Accuracy and accountability are among the most important tenets of journalism. In combination, they mean media organizations are expected to publish or broadcast forthright corrections after sharing inaccurate information. The following corrections are among the many prompted by CAMERA’s communication with reporters and editors.
CAMERA prompts correction after Thomson Reuters Foundation incorrectly reports that gay fathers in Israel do not receive paternity leave. In fact, either the biological or non-biological father is eligible to leave up to 26 weeks, 14 of them paid, matching the time granted to heterosexual parents.
CAMERA prompts correction after Haaretz's Chemi Shalev referred to the July 2014 kidnapping and murder of three Israeli teens as "the kidnapping of three Israeli soldiers." It was a crime that shocked the nation and sparked a series of events leading to war. It's hard to imagine how the Haaretz editor got this wrong.
CAMERA prompts correction of a Los Angeles Times article which greatly overstated the number of Lebanese civilians killed in the 2006 war, erroneously citing "nearly 1,200 Lebanese civilians." In fact, this figure includes hundreds of Hezbollah fighters.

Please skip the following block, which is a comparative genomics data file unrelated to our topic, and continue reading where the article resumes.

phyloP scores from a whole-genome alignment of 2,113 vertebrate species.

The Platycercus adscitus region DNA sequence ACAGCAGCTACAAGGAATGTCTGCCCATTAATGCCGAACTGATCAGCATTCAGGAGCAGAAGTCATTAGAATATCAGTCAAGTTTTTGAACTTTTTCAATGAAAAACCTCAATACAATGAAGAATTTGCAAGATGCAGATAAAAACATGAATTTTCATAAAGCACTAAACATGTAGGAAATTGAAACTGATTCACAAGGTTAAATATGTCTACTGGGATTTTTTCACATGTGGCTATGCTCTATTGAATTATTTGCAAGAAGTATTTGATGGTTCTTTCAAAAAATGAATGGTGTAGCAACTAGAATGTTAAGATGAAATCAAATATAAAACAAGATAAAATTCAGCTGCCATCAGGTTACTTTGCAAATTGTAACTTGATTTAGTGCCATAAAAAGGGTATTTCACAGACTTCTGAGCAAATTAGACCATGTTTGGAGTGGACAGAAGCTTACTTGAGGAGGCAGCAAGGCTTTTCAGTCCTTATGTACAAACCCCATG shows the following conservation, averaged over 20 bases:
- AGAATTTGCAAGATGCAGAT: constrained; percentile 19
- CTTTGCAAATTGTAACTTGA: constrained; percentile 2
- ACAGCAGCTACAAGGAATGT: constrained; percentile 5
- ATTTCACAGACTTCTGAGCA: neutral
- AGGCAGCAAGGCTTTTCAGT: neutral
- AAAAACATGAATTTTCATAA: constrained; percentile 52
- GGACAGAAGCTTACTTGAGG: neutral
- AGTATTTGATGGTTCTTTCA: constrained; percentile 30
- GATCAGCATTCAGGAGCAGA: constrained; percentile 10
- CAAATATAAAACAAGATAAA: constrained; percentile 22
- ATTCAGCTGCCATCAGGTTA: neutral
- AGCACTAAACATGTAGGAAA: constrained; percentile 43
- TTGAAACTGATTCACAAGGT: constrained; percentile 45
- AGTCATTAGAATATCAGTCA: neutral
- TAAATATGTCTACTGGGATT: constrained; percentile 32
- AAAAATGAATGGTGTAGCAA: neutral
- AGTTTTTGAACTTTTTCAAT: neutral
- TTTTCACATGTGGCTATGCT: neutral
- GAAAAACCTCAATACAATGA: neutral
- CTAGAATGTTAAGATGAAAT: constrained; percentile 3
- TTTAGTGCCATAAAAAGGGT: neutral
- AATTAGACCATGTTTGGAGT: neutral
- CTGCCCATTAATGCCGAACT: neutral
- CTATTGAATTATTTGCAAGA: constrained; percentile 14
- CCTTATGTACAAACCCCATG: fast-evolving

CAMERA prompts correction after AFP erroneously reported that Israel's extremist far-right Jewish Power party is in an electoral alliance with other right-wing parties. While such a pact existed in the April 2019 election, Jewish Power is running alone in the September race.
CAMERA prompts correction of an Associated Press report which erroneously stated that Israeli terror victim, Rena Shnerb, killed in a Palestinian bomb attack Friday, was from the West Bank settlement of Dolev. In fact, she was a resident of the central Israeli city of Lod.
CAMERA prompts correction of a Reuters article which erroneously claimed that gay marriages are "illegal" in Israel. While gay marriages, like all Jewish marriages in Israel carried outside the Orthodox Rabbinate are not recognized, they are not in violation of any law.